EMS: Why PCI Compliance Is A Necessary Ingredient For Commercial Success

Cleveland, Ohio -

Cleveland, OH based Electronic Merchant Systems (EMS) is taking steps to educate the business community about the importance of PCI compliance. As an expert in the field of secure payment protocols, EMS has a wealth of insight to share on the subject.

In a nutshell, PCI compliance has to do with data security, specifically the security of customer data regarding credit cards. Since credit cards represent a fundamental aspect of how the average business conducts transactions with customers in the US, this is a component of their overall security profile that they cannot afford to ignore. In regulatory terms, if the business in question accepts credit card payments, they must both achieve and maintain compliance with the PCI Security Standards Council (PCI SSC).


EMS explains that the PCI Security Standards Council was founded more than a decade ago with the objective of helping merchants and financial institutions to secure their payment systems against loss or malicious breach (such as in cases of data theft). The organization also makes it a point to educate vendors on industry standards for creating secure payment solutions. To become compliant with the Payment Card Industry Data Security Standard (PCI DSS), these vendors must maintain a secure environment if they process, store or transmit credit card information.

Failure to uphold these standards can lead to the business receiving heavy fines on top of losing the trust of their customers and partners, among a host of other consequences. Electronics Merchant Systems points out that businesses which demonstrate an inability to secure their customers’ credit card data will likely have to contend with losses due to fraud; reduced sales and legal costs, settlements and judgments, among other drawbacks. Depending on how extensive the violation is (and how capable the company is of bringing themselves back into compliance), they may even lose their merchant account altogether. In a world where customers expect convenient payment options from their preferred businesses, this can be a crippling blow. In time, they may even go out of business.

Notably, PCI DSS compliance is not a legal requirement (though certain state laws do address some aspects of the field). However, most businesses will find it necessary to remain in compliance if they wish to work with a major payment card network. EMS advises that compliance with PCI standards be considered an investment in the business’ future. In addition to avoiding the aforementioned consequences, compliance also offers several benefits, not the least of which are better security and the ability for the business to partner with card issuers to launch their payment card. EMS adds that customers are also more likely to favor businesses that have no history of data security breaches.

EMS states that there are 12 PCI requirements for PCI DSS compliance. Each requirement may have hundreds of sub-requirements, and a business has to complete all 12 overall requirements in order to become compliant. The company notes that some of these requirements are relatively easy to handle, such as never using vendor-supplied defaults for system passwords or other security parameters. However, others may represent a significant challenge to certain organizations, especially if they do not have dedicated data security departments or partners that can take on such responsibilities on their behalf. Installing and maintaining a firewall configuration to protect cardholder data, for instance, can be difficult without the relevant tools and expertise, especially since maintenance is an ongoing task.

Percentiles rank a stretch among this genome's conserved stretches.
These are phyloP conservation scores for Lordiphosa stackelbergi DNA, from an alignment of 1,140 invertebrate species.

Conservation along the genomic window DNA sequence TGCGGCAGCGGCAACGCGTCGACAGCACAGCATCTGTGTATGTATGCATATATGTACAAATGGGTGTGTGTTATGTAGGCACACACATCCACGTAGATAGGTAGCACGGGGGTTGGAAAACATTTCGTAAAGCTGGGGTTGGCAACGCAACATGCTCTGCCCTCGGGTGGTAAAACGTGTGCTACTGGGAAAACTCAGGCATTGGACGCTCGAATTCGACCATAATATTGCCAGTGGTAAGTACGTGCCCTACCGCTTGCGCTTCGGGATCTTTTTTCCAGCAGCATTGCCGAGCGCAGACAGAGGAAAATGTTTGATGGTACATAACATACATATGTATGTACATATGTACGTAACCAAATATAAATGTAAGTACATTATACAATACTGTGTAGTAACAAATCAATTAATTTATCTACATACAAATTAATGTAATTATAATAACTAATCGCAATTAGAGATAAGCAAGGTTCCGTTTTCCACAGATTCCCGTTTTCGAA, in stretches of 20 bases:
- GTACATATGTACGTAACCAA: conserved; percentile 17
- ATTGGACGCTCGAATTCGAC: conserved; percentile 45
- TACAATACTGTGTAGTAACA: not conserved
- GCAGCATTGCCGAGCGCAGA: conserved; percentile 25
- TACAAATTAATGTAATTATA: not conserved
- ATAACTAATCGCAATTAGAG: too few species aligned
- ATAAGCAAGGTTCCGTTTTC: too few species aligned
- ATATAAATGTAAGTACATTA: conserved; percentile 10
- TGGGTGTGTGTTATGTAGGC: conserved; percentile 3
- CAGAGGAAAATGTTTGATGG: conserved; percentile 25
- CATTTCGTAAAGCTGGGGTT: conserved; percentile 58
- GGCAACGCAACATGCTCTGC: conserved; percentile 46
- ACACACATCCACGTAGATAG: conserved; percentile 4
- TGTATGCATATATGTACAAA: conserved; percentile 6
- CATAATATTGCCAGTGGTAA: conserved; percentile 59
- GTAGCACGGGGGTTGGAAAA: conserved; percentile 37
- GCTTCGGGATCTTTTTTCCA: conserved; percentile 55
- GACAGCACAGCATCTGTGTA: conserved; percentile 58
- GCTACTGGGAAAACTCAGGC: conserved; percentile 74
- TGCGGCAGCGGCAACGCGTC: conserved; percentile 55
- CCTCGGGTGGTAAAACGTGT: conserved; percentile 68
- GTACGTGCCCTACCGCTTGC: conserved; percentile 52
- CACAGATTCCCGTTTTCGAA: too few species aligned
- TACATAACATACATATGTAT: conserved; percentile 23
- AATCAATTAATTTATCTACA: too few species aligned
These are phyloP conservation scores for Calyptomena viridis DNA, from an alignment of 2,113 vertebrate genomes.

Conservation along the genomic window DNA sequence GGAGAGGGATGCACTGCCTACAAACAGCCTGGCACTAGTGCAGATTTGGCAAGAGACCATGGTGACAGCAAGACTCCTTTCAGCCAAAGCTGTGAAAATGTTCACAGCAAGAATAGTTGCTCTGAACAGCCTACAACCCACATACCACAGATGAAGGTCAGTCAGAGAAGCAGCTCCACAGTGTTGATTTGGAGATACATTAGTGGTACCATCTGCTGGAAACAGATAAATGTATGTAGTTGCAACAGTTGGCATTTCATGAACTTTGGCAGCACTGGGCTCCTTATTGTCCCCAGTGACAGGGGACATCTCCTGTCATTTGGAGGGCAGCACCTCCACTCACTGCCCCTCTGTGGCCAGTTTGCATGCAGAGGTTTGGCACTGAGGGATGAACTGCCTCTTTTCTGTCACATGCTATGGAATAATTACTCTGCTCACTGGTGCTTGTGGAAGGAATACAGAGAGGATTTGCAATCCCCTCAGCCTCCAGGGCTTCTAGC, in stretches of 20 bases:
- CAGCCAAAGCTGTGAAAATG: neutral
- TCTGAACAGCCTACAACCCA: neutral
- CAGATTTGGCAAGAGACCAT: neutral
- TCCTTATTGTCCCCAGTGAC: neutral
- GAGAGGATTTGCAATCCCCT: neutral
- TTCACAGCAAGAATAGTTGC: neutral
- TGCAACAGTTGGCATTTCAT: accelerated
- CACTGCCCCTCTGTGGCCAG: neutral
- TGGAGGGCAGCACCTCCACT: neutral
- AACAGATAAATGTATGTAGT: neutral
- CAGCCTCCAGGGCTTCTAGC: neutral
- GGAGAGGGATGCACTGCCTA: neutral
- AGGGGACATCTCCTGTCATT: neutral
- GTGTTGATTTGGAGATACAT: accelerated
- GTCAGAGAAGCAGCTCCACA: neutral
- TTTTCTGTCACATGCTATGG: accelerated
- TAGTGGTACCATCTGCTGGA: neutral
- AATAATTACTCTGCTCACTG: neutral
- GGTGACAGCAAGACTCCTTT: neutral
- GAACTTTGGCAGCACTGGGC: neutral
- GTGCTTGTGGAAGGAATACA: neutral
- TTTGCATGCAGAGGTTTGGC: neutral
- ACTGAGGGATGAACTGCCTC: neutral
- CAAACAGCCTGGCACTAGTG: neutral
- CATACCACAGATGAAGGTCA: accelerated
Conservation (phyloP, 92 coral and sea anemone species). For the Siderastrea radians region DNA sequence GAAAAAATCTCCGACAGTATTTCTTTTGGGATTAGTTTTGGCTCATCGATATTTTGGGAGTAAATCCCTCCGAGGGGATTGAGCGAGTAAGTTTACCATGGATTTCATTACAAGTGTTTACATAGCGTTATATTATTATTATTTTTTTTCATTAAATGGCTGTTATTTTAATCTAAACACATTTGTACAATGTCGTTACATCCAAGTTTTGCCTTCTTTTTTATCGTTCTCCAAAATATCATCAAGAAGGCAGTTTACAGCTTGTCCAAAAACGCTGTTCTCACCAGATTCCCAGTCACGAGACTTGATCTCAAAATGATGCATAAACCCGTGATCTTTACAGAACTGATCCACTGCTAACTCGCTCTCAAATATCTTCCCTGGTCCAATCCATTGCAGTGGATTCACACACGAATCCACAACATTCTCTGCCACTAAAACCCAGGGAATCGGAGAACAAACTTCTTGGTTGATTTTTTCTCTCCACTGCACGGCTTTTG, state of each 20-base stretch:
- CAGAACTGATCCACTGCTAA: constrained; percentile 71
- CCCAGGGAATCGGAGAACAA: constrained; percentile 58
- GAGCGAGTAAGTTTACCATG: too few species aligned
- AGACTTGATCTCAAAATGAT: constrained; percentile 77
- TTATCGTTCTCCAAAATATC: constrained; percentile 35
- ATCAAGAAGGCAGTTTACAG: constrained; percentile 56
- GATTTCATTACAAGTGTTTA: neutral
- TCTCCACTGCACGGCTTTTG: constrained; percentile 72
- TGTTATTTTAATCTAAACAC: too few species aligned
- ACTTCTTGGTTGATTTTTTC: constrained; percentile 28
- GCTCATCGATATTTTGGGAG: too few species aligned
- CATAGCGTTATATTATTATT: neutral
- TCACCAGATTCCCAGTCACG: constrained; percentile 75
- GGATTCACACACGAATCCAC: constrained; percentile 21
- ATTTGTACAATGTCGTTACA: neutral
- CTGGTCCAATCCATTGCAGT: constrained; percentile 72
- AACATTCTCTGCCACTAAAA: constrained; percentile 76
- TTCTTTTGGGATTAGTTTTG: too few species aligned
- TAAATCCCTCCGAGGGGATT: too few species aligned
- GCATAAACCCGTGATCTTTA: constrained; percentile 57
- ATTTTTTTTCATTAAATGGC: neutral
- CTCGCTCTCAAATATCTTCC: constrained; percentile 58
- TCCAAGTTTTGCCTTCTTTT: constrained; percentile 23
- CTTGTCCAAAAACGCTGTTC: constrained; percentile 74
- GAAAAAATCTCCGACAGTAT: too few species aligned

There are four distinct levels of PCI DSS compliance, and each is based on the number of credit card transactions the business in question processes each year. Level 4 is the least stringent of these (and also the least expensive) as it applies to businesses that handle 20,000 e-commerce card transactions per year (or up to 1 million regular card transactions per year). At the other end of the spectrum is Level 1, intended for businesses that process over 6 million card transactions per year. EMS points out that any business that suffers a data breach is also required to ‘upgrade’ to Level 1 as a result. This may have a relatively larger impact on small and medium-sized businesses since this level can cost $50,000 a year or more. Therefore, it is in their own best interests to do everything in their power to remain PCI compliant and minimize the risk of data breaches.

Electronic Merchant Systems recognizes that this is a complex topic that can add to the stress of running a business. Fortunately, a viable alternative exists that any business can opt for: to partner with a reputable payment processor like EMS. By doing so, they will be better equipped to maintain PCI compliance while streamlining operations and improving the customer experience. Learn more about payment security at EMS.

Further details on PCI compliance can be found on EMS’ blog space. Those interested in utilizing the company’s services may also contact the EMS team directly via phone or email.


For more information about Electronic Merchant Systems, contact the company here:

Electronic Merchant Systems
(800) 726-2117
250 W Huron Rd #400
Cleveland, OH 44113